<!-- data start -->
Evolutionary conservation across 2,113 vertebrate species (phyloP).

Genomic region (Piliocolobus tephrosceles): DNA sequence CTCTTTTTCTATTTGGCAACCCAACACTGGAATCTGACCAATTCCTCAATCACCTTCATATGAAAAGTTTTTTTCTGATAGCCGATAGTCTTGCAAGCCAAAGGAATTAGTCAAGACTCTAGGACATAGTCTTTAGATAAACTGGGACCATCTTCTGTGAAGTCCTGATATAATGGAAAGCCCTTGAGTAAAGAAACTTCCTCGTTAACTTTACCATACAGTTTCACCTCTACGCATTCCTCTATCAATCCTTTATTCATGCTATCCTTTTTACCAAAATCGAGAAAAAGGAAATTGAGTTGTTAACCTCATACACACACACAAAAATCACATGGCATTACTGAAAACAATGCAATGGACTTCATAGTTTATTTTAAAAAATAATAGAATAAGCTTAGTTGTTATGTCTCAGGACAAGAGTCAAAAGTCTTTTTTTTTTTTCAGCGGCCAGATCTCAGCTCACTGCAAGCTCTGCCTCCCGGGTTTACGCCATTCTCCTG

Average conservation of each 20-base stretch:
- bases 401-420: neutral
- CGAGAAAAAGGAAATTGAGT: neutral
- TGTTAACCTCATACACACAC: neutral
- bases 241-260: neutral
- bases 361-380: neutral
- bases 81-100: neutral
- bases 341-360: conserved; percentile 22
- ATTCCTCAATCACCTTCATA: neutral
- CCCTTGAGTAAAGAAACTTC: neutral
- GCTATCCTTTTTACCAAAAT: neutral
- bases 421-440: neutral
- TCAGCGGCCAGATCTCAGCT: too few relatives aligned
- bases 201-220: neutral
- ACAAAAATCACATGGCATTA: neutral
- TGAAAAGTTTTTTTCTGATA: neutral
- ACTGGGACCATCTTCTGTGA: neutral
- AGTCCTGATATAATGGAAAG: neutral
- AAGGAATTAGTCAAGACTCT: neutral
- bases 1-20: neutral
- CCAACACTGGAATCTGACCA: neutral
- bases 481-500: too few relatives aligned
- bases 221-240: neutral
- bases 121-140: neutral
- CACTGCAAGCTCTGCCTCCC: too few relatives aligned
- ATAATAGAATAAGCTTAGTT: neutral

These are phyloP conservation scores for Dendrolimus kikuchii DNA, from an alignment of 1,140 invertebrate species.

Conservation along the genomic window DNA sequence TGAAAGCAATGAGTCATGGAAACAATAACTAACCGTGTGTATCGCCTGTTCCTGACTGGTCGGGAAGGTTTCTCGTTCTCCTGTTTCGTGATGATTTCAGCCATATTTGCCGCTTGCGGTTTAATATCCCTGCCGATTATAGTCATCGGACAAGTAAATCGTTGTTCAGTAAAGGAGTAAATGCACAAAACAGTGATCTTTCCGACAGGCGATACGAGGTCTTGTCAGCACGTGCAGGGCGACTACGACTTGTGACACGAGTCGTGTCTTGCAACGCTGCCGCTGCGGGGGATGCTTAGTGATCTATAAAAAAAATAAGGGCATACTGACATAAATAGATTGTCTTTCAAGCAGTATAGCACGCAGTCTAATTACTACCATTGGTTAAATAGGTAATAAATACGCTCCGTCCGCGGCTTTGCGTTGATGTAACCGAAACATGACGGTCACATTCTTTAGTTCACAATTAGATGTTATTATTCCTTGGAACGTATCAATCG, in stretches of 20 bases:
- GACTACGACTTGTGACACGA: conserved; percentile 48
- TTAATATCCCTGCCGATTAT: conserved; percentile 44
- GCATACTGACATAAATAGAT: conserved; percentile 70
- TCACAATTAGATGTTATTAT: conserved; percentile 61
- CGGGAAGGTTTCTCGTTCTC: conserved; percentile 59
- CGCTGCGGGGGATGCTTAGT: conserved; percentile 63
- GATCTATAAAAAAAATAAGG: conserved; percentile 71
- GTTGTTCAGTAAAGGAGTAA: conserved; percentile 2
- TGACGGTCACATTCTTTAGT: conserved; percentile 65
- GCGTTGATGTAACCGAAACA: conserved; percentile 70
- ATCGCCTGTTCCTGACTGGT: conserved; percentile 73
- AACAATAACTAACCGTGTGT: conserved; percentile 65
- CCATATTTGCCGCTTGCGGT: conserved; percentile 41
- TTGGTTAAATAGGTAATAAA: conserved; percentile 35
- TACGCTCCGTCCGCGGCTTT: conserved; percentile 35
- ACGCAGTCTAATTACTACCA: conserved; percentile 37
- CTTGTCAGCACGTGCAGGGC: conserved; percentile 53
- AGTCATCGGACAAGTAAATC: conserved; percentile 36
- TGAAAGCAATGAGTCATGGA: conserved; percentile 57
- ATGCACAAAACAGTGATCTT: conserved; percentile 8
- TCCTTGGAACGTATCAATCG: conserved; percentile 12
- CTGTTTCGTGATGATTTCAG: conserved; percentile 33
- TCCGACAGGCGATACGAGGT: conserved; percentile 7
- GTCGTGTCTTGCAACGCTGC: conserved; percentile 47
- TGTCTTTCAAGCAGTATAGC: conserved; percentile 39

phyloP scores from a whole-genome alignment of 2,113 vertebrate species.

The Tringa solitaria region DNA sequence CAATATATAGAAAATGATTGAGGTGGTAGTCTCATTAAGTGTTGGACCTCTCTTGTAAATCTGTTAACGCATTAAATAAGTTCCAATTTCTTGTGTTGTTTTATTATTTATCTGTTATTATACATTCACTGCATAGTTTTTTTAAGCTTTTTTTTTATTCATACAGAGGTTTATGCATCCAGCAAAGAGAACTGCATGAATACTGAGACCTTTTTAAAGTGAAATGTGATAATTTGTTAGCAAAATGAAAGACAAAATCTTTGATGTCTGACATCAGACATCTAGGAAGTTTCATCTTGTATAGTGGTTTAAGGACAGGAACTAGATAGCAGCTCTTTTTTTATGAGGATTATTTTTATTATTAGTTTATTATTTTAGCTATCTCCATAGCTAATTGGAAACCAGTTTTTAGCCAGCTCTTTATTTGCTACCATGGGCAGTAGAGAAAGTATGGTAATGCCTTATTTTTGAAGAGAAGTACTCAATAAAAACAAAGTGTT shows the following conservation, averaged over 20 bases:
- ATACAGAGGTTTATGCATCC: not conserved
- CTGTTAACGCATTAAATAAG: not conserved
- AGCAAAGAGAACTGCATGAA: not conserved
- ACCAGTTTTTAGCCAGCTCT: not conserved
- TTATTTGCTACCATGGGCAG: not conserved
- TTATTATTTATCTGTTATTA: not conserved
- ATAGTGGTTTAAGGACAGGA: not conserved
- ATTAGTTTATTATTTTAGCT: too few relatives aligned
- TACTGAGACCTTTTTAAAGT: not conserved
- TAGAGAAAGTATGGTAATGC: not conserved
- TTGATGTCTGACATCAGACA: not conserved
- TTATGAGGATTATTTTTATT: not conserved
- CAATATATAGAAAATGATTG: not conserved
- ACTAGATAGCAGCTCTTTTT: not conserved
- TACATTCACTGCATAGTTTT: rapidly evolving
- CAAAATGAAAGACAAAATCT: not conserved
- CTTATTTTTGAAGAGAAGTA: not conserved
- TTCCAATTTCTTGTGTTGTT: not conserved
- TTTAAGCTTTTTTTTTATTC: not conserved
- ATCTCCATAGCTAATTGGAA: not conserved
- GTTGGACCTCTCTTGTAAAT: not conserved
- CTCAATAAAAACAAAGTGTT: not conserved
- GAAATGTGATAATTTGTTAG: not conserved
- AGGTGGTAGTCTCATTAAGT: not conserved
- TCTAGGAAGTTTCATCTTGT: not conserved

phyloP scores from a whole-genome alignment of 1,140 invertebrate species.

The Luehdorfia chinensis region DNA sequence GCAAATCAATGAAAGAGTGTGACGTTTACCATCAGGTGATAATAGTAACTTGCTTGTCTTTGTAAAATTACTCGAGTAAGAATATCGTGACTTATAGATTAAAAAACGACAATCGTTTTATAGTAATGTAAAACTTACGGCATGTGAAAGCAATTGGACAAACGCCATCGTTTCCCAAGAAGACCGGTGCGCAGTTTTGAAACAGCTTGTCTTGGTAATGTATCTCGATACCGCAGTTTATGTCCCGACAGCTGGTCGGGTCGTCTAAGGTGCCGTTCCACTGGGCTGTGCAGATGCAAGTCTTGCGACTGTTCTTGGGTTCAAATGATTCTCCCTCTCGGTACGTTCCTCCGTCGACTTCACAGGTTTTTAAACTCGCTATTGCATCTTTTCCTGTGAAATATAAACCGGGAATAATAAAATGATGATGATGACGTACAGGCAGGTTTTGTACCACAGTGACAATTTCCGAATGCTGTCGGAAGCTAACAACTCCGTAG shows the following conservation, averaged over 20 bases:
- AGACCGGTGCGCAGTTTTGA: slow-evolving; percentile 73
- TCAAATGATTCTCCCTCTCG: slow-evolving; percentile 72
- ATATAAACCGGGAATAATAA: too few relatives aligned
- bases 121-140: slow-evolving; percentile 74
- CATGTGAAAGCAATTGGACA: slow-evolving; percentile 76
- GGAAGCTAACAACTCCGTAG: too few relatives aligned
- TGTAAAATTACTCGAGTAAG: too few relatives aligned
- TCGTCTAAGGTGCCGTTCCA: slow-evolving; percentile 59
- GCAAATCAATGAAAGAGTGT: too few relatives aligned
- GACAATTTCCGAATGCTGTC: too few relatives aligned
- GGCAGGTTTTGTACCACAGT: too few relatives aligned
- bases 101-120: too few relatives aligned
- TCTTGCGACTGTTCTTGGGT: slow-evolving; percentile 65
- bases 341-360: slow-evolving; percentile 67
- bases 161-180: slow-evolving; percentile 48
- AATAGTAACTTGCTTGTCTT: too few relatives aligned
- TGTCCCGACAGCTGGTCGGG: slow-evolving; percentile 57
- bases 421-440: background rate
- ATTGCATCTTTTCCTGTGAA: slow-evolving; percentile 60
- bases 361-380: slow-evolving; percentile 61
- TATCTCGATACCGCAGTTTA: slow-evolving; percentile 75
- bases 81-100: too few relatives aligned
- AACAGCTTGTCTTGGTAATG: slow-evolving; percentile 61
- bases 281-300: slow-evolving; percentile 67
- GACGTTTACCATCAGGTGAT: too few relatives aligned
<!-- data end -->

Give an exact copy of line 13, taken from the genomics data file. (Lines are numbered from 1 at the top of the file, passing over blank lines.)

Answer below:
- GCTATCCTTTTTACCAAAAT: neutral